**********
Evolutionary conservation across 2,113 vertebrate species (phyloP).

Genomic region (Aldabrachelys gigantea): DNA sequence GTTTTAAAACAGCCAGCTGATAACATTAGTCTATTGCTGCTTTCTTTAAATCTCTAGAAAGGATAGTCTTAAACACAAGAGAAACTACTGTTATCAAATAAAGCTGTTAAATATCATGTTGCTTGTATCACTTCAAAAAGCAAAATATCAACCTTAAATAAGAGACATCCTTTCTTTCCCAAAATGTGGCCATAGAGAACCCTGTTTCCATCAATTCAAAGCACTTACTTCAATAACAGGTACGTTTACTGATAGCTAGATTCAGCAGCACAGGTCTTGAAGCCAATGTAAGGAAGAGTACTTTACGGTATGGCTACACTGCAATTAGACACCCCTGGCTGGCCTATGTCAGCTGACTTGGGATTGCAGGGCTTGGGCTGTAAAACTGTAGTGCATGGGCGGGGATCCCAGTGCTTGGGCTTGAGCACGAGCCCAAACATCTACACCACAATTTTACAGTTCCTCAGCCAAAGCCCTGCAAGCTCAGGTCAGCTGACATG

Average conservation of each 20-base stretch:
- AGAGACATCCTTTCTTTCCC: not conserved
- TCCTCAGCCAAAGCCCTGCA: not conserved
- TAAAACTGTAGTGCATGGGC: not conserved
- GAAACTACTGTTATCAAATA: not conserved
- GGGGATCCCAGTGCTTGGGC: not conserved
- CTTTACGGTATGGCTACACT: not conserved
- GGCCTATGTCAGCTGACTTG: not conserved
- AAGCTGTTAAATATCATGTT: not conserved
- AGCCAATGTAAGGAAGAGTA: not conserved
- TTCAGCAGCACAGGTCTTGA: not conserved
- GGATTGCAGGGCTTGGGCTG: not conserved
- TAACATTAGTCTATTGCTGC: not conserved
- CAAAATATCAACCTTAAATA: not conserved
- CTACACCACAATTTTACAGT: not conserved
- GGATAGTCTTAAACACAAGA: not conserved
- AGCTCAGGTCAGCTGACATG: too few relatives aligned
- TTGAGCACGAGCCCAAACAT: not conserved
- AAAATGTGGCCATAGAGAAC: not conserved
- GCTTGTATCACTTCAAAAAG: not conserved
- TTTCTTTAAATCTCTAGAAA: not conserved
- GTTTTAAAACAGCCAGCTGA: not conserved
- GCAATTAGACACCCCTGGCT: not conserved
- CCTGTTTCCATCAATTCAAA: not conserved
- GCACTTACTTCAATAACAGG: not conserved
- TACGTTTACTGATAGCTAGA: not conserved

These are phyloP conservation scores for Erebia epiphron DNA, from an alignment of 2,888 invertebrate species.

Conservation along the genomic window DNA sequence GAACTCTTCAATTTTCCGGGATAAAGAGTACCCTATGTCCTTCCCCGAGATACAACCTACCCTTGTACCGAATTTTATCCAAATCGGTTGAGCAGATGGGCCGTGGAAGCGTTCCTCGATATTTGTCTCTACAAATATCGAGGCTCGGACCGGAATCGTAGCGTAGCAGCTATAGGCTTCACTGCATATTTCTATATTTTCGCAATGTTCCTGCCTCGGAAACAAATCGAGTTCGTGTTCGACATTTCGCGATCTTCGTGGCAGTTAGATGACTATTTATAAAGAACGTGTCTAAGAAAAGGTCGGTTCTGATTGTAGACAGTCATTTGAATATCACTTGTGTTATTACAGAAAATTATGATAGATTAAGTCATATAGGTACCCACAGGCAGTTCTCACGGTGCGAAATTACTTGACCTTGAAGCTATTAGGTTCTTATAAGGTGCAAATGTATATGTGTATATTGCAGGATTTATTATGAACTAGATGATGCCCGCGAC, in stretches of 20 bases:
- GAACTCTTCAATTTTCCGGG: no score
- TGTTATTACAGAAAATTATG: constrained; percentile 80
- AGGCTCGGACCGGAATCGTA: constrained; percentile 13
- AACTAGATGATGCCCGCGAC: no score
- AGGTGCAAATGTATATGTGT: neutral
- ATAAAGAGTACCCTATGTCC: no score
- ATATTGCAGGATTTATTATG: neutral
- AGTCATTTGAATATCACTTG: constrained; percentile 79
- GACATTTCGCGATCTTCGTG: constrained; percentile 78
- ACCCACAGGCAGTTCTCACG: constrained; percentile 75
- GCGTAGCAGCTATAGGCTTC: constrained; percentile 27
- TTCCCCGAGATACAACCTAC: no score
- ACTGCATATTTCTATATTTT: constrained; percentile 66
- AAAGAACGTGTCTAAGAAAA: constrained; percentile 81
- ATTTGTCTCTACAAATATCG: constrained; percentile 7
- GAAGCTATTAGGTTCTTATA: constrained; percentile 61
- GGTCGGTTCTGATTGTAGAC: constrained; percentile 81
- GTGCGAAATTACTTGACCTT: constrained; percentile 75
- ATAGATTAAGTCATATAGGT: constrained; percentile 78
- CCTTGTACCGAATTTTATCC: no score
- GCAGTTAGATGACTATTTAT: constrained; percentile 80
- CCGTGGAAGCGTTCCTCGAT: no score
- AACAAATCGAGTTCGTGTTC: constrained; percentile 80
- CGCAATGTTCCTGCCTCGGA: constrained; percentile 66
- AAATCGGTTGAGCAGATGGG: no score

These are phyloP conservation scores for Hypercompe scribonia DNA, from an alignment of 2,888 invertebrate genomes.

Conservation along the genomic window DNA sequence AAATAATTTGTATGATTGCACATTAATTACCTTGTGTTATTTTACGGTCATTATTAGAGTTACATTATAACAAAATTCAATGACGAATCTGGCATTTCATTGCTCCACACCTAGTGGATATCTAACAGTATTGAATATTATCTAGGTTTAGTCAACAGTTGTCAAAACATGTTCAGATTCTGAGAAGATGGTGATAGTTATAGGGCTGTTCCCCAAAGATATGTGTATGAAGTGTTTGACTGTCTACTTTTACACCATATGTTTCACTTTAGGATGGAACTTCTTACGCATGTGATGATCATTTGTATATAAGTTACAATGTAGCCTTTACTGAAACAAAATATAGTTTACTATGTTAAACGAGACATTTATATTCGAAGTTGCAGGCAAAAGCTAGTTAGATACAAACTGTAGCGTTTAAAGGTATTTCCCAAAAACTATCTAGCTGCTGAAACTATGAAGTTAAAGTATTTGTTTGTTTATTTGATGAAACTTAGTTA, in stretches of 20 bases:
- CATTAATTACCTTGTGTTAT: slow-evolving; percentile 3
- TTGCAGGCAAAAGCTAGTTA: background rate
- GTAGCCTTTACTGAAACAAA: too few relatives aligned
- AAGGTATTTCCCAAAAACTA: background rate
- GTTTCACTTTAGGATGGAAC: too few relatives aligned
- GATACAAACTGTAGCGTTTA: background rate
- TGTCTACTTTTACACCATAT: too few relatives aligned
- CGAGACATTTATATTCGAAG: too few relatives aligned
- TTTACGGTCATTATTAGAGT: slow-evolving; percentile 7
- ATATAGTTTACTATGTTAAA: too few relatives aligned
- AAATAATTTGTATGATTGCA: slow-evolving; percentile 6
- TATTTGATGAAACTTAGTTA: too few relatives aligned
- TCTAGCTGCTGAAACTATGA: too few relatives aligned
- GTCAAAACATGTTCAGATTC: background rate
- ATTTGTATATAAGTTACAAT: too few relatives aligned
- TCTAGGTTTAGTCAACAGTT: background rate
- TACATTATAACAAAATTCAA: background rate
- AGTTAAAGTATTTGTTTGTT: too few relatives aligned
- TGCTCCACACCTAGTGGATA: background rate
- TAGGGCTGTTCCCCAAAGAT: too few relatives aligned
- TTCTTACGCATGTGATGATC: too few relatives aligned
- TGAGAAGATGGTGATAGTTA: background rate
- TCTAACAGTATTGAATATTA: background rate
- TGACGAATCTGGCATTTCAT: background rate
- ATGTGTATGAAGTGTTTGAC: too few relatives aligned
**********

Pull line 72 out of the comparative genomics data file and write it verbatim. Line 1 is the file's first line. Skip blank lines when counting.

- ATTTGTATATAAGTTACAAT: too few relatives aligned